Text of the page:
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Velcro Companies Participates in the 4th Annual SleepOut

On Friday, March 23rd, Velcro Companies participated in the 4th Annual SleepOut at Stanton Plaza in downtown Manchester. During this time community members came together in solidarity with New Hampshire youth who are experiencing homelessness. The goal of this event was to raise awareness of the challenges facing the homeless youth, and fundraise for services that help to stabilize and transform their lives. The goal of NH Child and Family Services is to end youth homelessness by 2020!

For us, it was a unique and humbling experience; spending the night on the cold ground reminded us of securities we take for granted and adds to the appreciation of what we have and the things we should be doing to give back. Thank you Kim Wood – Jeff Davis – Donna Whiton– Tiffany Kay – Trudy Frasch – Mike Bolsvert – and Catherine Cavanaugh for joining Velcro USA Inc. on this awareness campaign.

The CFS SleepOut 2018 had a goal of $250,000 and they exceeded their goal – reporting in at close to $300,000 of that total, our team raised almost $10,000.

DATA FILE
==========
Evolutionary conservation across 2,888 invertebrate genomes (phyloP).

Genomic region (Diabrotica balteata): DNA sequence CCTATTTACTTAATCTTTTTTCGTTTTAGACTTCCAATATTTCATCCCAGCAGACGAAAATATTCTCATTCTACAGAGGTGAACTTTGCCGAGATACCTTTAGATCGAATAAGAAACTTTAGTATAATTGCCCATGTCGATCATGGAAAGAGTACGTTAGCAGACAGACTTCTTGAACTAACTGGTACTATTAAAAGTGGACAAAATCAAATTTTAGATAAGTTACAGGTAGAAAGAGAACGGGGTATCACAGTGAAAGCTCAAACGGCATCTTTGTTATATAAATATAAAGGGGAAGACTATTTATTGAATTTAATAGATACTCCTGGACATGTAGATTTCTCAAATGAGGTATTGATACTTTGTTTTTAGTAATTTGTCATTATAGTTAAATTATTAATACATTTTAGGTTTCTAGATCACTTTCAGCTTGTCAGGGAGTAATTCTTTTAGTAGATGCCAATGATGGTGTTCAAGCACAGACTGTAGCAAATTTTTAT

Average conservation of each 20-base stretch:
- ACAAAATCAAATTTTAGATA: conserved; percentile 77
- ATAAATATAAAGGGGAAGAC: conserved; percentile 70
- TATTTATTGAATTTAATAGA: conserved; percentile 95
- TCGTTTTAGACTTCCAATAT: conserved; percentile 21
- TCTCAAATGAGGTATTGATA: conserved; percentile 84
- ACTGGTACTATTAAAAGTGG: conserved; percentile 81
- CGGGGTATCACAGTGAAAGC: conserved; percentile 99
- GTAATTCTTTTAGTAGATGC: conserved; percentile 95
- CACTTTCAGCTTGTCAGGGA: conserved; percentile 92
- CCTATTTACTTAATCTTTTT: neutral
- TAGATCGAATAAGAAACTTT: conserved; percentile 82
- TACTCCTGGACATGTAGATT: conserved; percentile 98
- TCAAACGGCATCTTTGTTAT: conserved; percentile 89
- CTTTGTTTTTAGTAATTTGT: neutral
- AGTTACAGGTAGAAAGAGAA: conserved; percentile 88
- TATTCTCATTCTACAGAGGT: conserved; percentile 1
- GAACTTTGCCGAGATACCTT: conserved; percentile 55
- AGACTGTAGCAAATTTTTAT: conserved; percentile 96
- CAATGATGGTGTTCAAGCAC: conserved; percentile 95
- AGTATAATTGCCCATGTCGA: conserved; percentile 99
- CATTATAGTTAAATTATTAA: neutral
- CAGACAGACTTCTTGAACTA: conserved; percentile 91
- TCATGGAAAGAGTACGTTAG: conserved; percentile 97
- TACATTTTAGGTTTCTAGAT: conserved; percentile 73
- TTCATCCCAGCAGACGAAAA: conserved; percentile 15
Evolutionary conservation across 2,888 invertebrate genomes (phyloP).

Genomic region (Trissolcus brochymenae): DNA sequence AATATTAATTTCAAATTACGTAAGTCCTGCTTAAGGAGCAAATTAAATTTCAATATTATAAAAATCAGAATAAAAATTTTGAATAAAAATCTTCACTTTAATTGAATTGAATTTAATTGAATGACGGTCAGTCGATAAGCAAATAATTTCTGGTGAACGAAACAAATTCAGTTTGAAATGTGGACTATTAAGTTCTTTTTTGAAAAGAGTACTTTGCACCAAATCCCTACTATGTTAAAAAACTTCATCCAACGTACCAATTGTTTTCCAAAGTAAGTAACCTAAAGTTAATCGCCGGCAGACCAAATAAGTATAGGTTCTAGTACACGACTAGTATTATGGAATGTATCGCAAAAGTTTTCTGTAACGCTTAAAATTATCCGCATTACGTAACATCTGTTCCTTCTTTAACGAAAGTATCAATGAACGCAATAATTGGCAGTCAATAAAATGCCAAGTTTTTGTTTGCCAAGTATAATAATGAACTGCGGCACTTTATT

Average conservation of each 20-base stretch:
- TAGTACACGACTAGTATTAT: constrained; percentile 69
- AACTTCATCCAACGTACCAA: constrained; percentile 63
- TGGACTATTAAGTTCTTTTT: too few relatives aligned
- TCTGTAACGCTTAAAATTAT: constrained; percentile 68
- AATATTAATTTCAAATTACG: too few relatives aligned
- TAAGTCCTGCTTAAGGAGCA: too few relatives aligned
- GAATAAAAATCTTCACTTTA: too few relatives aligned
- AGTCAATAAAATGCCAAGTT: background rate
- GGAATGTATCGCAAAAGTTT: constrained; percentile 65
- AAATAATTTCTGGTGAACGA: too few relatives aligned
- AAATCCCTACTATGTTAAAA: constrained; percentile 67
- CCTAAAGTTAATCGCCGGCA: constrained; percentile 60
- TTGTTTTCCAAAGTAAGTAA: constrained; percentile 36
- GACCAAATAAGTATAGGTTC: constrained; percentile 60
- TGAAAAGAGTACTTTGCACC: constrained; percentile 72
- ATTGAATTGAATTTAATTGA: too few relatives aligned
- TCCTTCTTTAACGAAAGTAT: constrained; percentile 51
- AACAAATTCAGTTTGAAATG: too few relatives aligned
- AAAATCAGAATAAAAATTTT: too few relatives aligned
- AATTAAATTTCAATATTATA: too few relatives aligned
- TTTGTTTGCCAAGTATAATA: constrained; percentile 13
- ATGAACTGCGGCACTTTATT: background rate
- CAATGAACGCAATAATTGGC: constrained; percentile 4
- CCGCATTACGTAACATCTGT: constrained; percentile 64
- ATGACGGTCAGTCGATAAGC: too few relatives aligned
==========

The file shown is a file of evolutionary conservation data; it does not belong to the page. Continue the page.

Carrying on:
The money raised is at work right now, supporting life-changing services to NH’s homeless youth.
· Boots on the ground–mobilizing our street team to find at risk youth wherever they may be
· Basic needs fulfillment– food, clothing, showers, laundry, personal care services, respite during the day
· Prevention—education and collaboration with schools and others to head homelessness off at the pass
· Problem solving —mental health counseling, access to substance misuse and healthcare services
· Opportunities for change—educational support, job skills training, driver’s ed, life skills support
· Independent living—safe housing and services to help youth transition to self-sufficiency and success


Did you know that currently, 1 in 10 young adults ages 18 to 25 and 1 in 30 adolescents ages 13 to 17 endures some form of homelessness in America? While the reasons range from abuse and neglect, to mental illness – they are all at risk of being abused or exploited while on the streets.

For many of us, we survived our teenage and young adult years never having to worry about where we would sleep, what we would eat, and how we’d get through another day. Although one night on the street does not truly help us understand what it is like to be homeless, we hope the experience will raise our collective consciousness about the plight of New Hampshire’s homeless youth, and drive change.

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